Best Funding Solution Highly Commended: VCNA

Published: Jul 2017

Photo of John McCarthy, VCNA.

The de-recognition of trade receivables under IFRS via a securitisation is not very common and only a handful of players in the industry have the capacity to implement and execute such a complex structure.

John McCarthy

Chief Financial Officer

VCNA is the North American subsidiary of Votorantim Cimentos, one of the largest global cement, concrete and mortar companies, and part of the Votorantim Group, one of Brazil’s largest industrial conglomerates with a presence in more than 20 countries.

Four tranche structure delivers US$152m account receivables securitisation programme

The challenge

The company was exploring alternative financing solutions as a way to expand its access to competitive funding sources. The AR securitisation offered competitive financing rates while also achieving IFRS off-balance sheet de-recognition of VCNA’s receivables portfolio.

Typical trade receivables securitisation do not achieve off-balance sheet de-recognition under IFRS, given that they require an important level of subordination to achieve the investment grade protection an investor seeks in such transactions. More often than not, this subordination precludes a receivables securitisation from achieving de-recognition and de-consolidation, as the originator has not substantially transferred all risk and reward under IFRS. John McCarthy, VCNA CFO explains, “The first major hurdle that required a solution to achieve de-recognition was to provide a quantitative analysis to VCNA’s auditors, which proved that a specific percentage (as determined by VCNA’s auditors) of the risk and reward variability had been transferred from VCNA to the second loss investor.” As the portfolio consists of cross-border trade receivables, VCNA’s auditors were also concerned with respect to the FX exposure and its implications for the transfer of risk and reward of the expected cash flows given that it is a multi-currency portfolio.

The second major hurdle consisted of identifying a second loss investor that could act simultaneously as the control party. The auditors requested that the control party and second loss investor were the same entity.

The solution

On 31st March 2016 Finacity facilitated the closing of a US$152m account receivables securitisation programme on behalf of VCNA, that also achieved off-balance sheet de-recognition by VCNA’s auditors using the International Financial Reporting Standards (IFRS). The de-recognition of trade receivables under IFRS via a securitisation is not very common, and only a handful of players in the industry have the capacity to implement and execute such a complex structure. In order to achieve VCNA’s off-balance sheet objectives, Finacity designed a four-tranche funding structure with a second loss tranche sized to capture sufficient variability of risk and reward.

It is a tremendous honour for VCNA to win an Adam Smith Award, which is recognised as the premier award for achievement within the Corporate Treasury space. There was a high degree of complexity associated with this transaction and to be recognised through this award is a testament to the hard work, dedication and innovative thinking from my team, alongside our partners, to achieve a successful outcome, providing our company with alternative solutions to support our treasury goals and objectives.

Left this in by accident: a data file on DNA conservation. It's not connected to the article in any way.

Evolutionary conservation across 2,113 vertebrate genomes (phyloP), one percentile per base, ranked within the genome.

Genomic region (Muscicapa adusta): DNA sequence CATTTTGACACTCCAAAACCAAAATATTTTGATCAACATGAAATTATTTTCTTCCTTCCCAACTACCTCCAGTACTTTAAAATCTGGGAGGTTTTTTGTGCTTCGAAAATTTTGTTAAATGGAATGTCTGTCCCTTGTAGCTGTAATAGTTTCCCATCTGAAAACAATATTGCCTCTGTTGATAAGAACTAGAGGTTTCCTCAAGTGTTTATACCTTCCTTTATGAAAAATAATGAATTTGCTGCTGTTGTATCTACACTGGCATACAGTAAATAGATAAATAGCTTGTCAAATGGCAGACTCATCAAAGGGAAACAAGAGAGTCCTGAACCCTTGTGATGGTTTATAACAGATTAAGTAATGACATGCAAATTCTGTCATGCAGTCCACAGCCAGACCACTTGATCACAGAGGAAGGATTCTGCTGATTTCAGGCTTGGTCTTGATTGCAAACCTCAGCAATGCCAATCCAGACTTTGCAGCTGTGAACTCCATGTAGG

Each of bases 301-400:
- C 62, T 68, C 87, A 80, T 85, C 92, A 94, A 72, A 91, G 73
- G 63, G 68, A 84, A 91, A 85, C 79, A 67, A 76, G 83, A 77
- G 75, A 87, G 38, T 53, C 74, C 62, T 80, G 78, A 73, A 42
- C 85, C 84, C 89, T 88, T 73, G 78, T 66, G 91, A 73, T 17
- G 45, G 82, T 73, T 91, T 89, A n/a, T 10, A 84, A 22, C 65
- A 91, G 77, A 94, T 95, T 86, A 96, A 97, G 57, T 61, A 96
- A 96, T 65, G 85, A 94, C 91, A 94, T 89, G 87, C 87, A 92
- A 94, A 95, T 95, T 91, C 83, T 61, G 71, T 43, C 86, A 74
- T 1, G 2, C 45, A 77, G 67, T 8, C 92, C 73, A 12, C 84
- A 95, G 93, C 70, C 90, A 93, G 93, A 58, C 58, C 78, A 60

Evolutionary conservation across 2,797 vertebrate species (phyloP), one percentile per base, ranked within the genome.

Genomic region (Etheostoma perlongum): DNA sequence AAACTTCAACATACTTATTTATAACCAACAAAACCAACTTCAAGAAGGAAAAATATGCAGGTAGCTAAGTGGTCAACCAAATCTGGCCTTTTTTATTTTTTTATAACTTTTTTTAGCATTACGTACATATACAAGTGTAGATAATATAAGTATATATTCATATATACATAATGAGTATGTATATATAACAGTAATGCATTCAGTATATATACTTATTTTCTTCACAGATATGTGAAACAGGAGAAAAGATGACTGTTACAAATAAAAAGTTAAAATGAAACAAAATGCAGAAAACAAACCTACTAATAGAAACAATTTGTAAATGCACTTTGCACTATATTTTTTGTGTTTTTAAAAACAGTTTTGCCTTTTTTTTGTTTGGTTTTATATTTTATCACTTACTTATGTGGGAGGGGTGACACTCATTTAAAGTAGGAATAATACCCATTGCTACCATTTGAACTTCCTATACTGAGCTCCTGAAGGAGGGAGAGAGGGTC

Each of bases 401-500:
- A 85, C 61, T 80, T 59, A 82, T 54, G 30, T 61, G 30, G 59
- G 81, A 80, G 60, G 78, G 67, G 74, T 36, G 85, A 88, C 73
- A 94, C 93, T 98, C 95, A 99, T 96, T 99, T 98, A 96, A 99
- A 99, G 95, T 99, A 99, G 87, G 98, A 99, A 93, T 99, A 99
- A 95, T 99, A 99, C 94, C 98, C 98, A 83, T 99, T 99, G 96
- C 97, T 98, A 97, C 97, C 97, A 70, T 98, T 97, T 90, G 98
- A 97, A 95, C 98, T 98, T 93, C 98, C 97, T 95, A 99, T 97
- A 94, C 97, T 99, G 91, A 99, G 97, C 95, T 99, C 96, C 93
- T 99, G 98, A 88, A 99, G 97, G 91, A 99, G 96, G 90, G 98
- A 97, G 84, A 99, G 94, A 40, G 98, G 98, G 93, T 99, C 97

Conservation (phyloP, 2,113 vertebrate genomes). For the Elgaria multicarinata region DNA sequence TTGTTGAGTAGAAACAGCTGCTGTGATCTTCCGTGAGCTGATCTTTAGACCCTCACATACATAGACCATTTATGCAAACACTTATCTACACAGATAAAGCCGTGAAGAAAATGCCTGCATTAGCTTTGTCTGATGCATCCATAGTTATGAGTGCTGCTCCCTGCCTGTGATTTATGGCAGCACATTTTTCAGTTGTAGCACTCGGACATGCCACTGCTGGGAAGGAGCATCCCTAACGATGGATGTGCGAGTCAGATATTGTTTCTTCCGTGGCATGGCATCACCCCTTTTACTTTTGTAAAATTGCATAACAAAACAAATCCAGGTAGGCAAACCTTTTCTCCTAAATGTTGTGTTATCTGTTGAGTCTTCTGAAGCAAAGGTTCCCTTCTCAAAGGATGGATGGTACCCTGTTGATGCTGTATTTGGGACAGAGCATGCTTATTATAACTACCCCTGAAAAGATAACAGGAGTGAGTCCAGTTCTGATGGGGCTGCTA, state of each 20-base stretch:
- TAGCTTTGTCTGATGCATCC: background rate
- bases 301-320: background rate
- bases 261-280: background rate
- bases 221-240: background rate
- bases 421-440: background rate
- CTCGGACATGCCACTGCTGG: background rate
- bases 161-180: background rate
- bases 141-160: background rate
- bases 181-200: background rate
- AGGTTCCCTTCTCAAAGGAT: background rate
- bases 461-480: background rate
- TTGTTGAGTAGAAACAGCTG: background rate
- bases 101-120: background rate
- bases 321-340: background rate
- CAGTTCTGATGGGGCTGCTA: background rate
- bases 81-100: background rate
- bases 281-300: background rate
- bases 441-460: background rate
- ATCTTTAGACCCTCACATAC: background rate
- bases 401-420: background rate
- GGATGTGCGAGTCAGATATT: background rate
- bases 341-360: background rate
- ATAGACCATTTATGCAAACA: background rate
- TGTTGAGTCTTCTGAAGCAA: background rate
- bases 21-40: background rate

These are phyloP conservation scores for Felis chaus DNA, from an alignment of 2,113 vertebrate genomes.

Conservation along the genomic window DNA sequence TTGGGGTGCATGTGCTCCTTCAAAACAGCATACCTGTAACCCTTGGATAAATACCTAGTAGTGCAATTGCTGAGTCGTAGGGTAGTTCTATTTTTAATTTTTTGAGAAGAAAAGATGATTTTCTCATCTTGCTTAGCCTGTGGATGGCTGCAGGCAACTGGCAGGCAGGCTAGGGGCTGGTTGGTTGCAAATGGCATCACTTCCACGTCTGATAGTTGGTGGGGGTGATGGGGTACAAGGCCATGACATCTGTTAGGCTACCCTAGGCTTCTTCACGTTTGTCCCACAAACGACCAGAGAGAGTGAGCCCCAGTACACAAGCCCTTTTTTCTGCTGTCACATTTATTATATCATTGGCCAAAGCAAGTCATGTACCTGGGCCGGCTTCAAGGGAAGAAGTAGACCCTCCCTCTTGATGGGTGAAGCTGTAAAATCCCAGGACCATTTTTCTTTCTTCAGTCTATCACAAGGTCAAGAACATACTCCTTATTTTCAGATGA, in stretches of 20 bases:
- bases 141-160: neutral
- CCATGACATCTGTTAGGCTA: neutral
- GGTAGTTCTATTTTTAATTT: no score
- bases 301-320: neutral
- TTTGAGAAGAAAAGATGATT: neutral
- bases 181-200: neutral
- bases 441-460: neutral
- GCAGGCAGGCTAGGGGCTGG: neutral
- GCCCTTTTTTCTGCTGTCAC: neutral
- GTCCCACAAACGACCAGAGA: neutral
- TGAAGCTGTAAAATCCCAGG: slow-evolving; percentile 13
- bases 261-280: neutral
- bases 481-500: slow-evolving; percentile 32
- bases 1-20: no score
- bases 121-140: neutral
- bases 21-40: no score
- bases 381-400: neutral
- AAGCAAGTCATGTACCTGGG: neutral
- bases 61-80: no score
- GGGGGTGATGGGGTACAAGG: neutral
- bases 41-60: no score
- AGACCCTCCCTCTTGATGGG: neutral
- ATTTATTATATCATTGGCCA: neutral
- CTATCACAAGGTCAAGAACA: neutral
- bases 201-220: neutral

John Mccarthy

The transaction proved to comply with the de-recognition and de-consolidation requirements under IFRS 9 and IFRS 10 as a result of the second loss tranche being conveyed to an independent investor (Second Loss Investor), in conjunction with the transfer of certain control features over a specific segment of VCNA’s receivables portfolio to a qualified third party (control party).

Best practice and innovation

The structure was designed in such a way that it could meet VCNA’s objectives of finding cost effective financing, financing diversity and off-balance considerations; while still providing potential investors the investment grade risk mitigation. Finacity leveraged its diverse funding network to identify a multinational bank that was interested in participating in the four note structure as the senior lender while allowing the control features assigned to the control party.

McCarthy concludes, “Finacity’s quantitative analysis also solved for the potential FX risk to the transfer of the risks and rewards variability associated with the expected collections of the receivables portfolio. These were denominated in US dollars and Canadian dollars whereas the notes were denominated in US dollars.”

Key benefits

  • Senior note

    Represents the investment grade financing received by VCNA.

  • Senior subordinated note

    Provides the majority of the ‘A’ subordination required by the senior note lender for the securitisation.

  • Intermediate subordinated note

    Captures variability of the risks and rewards associated with the receivables portfolio, held by FCM.

  • Junior note

    Captures the actual expected losses of the receivables portfolio, held by VCNA.

Key learning points

  • High degree of complexity related to structuring and implementing in order to achieve IFRS derecognition, which required working very closely with our partners.

  • Additional benefits accrued from the transaction related to the strengthening of back office functions around Accounts Receivables collections and reporting.

  • Transaction enhanced flexibility and helped achieve our strategy of exploring alternative forms of financing to access funds to support our working capital and other needs.

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